This stupor of sorts doesn’t last. Almost immediately I’m called into action to help the others. I pull up a young Swede by the straps of her lifejacket, while the others rescue an older American from the turbulent conditions. Safely aboard, the group lets out a collective sigh of relief followed by a high-five with paddles. We made it through the scariest part of the course, and we deserve a reward.

By the time our raft docks and I clamber onto dry land, the safety kayakers are already preparing a snack of hot chocolate and waffles with cream and rhubarb jam, all made by a local farmer. “The farmer used to hike down these walls and leave the cooler box for us,” explains Lizzy. “But he’s getting old and built this pulley system instead. It saves him a lot of effort.” Staring up, I see a rope extending up the sheer walls and disappearing over the gorge’s edge. Even in the middle of nowhere, anything can be arranged, as long as you employ a little bit of Icelandic ingenuity.

After downing a few cups of hot chocolate and some delicious waffles, it’s time to continue. After braving the scariest part of the route, it’s tempting to relish a few extra moments on dry land. But the incessant wind is scathing and it feels warmer on the water.

We continue downriver over rapids of varying difficulty as the gorge gradually widens. The basaltic walls, blanketed by patchy vegetation, are a canvas of greens, greys and whites, the vibrancy only muted by the moody clouds above. It’s an incredible slideshow of creative geology. This leisurely section requires little courage and yet delivers maximum visual pleasure. It’s the kind ratio to which I could easily become familiar.

The next section isn’t so tame, but we’re told it’s optional. Up ahead is a wave our mad guides choose to surf.

It will probably flip the dinghy, so it’s up to us whether we want to be submerged in the icy depths once more. By this point, we’ve all been dunked at least once, and so we’re happy to chance it yet again.

Like the wave, there’s another final optional extra: a seven-metre cliff jump into the river. Hold me back! For extra grip on the rocks, I remove my gloves – a decision I’ll later regret. The climb is relatively easy, with only some minor scrambling near the top, followed by a carefully manoeuvred walk over to the ledge for the vertiginous plunge into the raging river below. The instructions are to jump outwards and away from the ledge as much as possible to avoid landing on the rocks directly underneath. It’s a great incentive to use the legs and I clear the rocks easily, before dropping like a stone into the water. Immediately the current drags me downstream as I stroke towards the bank, eventually emerging from the river numb from fingertips to palms. Should have kept the gloves on.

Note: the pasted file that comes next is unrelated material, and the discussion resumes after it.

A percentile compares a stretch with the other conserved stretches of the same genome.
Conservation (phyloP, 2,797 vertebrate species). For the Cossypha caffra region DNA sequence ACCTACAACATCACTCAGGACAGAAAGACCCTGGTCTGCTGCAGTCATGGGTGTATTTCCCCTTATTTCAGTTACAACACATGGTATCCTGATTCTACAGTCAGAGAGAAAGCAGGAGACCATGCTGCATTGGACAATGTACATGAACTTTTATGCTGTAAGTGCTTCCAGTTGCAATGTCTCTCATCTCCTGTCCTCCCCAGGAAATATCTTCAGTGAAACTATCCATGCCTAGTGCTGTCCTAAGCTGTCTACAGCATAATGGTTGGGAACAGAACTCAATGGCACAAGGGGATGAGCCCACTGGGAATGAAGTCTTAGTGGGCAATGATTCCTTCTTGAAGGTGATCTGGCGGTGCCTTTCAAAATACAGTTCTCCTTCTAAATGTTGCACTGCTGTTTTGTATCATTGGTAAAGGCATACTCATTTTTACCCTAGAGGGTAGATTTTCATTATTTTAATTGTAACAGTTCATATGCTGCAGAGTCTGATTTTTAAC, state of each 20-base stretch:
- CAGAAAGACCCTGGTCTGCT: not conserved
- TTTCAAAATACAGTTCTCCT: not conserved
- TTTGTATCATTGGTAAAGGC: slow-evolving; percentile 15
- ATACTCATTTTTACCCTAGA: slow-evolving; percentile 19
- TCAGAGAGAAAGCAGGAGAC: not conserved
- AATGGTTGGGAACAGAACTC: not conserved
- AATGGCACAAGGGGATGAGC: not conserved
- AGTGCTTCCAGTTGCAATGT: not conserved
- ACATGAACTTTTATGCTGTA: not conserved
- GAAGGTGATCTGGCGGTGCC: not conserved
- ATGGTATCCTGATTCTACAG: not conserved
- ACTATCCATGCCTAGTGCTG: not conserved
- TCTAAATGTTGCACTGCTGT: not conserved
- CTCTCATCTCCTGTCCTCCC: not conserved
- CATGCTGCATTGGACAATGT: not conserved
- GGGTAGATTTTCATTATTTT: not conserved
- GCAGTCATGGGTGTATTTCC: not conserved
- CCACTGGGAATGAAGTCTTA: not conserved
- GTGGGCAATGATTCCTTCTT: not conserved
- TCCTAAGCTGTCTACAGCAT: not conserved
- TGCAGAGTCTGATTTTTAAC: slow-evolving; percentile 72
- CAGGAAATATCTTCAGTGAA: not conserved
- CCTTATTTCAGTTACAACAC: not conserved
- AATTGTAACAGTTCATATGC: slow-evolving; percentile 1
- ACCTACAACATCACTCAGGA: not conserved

Back in the boat, it’s a struggle to hold my paddle as the gorge widens and the rapids become less intense. The spectacular rolling scenery, however, is a welcome distraction from my fingers’ lack of feeling. Eventually, our trip comes to an end and we beach the raft on the riverbank, before pulling it up to where our heated van awaits to take us back to headquarters. My hands are still slightly numb as I tuck into the hot lunch served to us upon arrival, but I’m happy nonetheless. I’ve survived the Beast of the East and, more importantly, learned an important lesson: no matter what happens in life, you’ve just got to smile.

Get there

Qatar Airways flies from Sydney, Melbourne, Adelaide and Perth to Reykjavik via Doha. From the Icelandic capital, it’s a 45-minute flight to Akureyri with Air Iceland Connect. Otherwise, hire a car for the drive, which takes almost five hours.

Stay there

Hotel Kea is a four-star hotel located right in the heart of Akureyri. There are fjord views and it’s within walking distance of many of the town’s attractions, as well as shops, cafes and restaurants. A standard double room with breakfast starts at about US$140 a night.

Get Informed

To find out what else there is to see and do in this part of the world, head to the Visit North Iceland website.

Tour There

Viking Rafting runs its Whitewater Action trip daily from 1 May to 25 September. This six-hour tour costs about US$200 including all rafting equipment, dry suits and riverside refreshments. A shuttle service from Akureyri and lunch afterwards are available at an extra cost.

Words Shaun Busuttil

Photos Mirto Menghetti

Tags: active adventure, adventure, East Glacial River, northern Iceland, water, whitewater rafting